Having more income doesn’t really amount to a problem for anyone.
Having multiple sources of income, building passive wealth, and growing financially is a current hot favourite. From teenagers learning about NFTs to millennials thinking of increasing passive revenue, it’s all everyone seems to be talking about.
Having more money is great. But not knowing what to do with more income is just as bad as not making it at all. Maybe, it’s even worse because of the time and energy you spend generating the income. If you’ve jumped on the multiple streams wagon and added to your income with it, congratulations!...but the journey doesn’t end there.
You’ve got to deal with surplus income effectively for it to truly be profitable for you. How can you do it? Well for starters you can -
No one likes going through their months with debt and interest getting piled on. If you weren’t side hustling to reduce debt to begin with already, strategise your new income around your debt before you add on to your lifestyle or goals.
If you have multiple types of debt on you, section out a bigger sum for high-interest debts. The longer that stays, the more money you have to give up. You could also look into tackling such debt with high yield investments or savings accounts to maximise your income.
Sure, the primary reason behind having multiple streams of income is to have more money. But why did you decide you needed more money? Were you unhappy with your quality of life? Do you have loans to tackle or are planning a major life decision?
It’s easy to get swayed by surplus income. It doesn’t take much to go on a shopping spree or book your next travel ticket. To ensure you don’t sway from your original goals, regularly backtrack to see how well you’re actually doing on those goals. Look into how far those goals are now and how much extra income is needed. In short, prioritise.
Try to think of an emergency fund like insurance you’re keeping aside for yourself. With more streams of income, the scope of a crisis across streams increases. If you’re aiming at growth and longevity from your side incomes, then you’d be willing to take hits from them. This is all the more reason to increase your emergency fund.
The obvious reason being that it’s good to have an emergency fund with wider coverage. Be it health, accidents, or lack of job security, your fund should be strong enough to have your back through it all.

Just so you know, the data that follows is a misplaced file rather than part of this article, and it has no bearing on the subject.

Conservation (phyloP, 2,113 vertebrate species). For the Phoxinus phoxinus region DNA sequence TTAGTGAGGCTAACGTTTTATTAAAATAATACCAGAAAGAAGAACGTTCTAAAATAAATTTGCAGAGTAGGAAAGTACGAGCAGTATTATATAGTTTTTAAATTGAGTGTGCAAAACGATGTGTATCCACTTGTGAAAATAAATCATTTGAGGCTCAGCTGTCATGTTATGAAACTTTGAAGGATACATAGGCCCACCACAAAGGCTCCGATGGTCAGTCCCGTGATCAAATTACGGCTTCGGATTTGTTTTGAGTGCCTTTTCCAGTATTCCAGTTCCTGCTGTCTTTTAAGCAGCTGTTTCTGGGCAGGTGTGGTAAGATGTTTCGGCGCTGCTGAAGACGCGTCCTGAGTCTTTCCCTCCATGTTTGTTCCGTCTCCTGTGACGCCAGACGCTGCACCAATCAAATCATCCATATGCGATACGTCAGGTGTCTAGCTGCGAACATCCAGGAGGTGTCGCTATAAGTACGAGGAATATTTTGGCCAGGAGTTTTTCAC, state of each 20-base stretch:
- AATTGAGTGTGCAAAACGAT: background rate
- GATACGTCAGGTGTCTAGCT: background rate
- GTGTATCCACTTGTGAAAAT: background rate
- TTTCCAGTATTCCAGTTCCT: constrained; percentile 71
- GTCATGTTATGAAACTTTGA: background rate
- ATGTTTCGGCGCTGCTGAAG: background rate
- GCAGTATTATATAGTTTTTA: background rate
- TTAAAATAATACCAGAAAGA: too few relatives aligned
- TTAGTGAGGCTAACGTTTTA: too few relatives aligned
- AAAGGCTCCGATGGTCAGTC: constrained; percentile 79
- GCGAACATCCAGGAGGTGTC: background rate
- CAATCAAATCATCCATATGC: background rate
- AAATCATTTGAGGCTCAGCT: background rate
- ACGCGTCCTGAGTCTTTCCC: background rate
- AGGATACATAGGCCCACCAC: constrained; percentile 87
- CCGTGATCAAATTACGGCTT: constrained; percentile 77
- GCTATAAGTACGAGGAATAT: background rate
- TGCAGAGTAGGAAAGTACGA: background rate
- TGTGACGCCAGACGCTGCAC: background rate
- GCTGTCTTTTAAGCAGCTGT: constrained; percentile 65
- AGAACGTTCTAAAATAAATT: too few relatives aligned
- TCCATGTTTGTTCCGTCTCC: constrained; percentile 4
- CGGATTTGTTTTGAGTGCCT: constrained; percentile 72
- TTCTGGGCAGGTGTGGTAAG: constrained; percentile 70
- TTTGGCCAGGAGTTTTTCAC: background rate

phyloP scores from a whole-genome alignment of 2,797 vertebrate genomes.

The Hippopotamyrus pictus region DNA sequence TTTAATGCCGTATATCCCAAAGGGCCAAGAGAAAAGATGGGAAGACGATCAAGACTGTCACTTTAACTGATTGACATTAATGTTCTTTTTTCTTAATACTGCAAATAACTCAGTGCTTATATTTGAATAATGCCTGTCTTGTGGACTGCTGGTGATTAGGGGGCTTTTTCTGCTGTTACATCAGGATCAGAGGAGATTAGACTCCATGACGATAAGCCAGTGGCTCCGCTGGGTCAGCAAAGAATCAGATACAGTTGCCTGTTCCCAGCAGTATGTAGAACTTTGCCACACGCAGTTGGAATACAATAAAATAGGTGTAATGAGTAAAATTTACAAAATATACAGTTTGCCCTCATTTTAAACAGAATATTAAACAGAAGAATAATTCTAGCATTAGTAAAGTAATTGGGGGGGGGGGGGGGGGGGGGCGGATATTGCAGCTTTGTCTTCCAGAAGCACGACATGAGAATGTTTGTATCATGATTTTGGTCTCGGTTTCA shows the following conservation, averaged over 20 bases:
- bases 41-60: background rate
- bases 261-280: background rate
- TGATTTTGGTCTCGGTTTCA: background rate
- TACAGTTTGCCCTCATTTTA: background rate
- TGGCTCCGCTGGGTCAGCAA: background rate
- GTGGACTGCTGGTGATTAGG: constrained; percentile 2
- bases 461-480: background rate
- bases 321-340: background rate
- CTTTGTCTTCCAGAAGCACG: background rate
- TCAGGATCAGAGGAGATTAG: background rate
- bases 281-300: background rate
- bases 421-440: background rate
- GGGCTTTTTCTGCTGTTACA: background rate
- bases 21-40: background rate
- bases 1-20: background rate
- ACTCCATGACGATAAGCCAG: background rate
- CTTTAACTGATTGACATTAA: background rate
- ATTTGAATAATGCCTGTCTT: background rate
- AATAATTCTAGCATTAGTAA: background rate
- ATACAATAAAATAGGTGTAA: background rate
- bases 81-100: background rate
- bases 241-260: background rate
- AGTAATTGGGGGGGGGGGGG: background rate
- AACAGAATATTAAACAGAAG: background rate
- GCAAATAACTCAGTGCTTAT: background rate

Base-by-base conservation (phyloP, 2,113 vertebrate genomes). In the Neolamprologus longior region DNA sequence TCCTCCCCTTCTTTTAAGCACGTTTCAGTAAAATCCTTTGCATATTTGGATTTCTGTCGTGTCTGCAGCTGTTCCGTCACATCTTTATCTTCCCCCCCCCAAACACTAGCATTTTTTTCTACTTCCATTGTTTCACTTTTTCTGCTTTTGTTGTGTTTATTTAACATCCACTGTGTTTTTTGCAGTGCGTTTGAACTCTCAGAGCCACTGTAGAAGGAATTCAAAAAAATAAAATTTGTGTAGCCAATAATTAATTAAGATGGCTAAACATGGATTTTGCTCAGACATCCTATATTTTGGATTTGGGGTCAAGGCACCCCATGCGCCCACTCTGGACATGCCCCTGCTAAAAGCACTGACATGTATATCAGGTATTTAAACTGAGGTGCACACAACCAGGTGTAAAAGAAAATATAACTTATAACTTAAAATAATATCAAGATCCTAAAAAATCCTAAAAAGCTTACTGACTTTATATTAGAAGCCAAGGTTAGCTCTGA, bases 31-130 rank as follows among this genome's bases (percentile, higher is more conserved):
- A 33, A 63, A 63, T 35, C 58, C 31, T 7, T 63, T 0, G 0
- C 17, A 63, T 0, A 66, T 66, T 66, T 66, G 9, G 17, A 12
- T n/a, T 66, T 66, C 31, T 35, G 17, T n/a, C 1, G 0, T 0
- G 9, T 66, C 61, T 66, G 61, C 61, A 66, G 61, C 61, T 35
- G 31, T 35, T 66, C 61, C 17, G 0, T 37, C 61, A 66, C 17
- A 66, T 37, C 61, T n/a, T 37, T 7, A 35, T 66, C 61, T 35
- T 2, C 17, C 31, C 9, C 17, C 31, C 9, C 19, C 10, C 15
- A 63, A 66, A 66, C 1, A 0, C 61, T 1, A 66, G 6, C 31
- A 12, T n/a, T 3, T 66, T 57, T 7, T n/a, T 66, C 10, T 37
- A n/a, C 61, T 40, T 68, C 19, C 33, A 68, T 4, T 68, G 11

Similarly to the emergency fund, a good way to use your surplus income is to add it to your retirement plan. Retirement isn’t a plus 60 concept anymore, and the wishful age for retirement is reduced by the day.
To actually achieve this, explore ways you can save and invest for your retirement. A good way to calculate how much you’d need to retire is to multiply your annual expenditure by 25. This is a rather popular way to ensure that if you live on just 4% of this calculation, you’ll be able to live comfortably. There’s a bunch of calculators out there, give them a spin and set a skeletal retirement goal for you to build towards.
This has to be your priority regardless of any goals. Multiple streams of income mean multiple tabs of taxes you fall under, which you now have to calculate and pay.
Learn about the ways you can save on taxes and increase your income tax returns. Depending on your streams of income, see what tax plans the government has laid out, and what kinds of investments, insurance, or even donations might help you save on taxes.
Building multiple streams of income is a long drawn process with exhausting ups and downs. So when you do reach a milestone, don’t forget to treat yourself. There isn’t anything wrong with spending on fun, leisure, or even on your laziness now and then.
Just have plans to manoeuvre your additional income around for its best use. It doesn’t have to be a serious goal, just know what you want to do with this money and keep a track of how much you’ve achieved.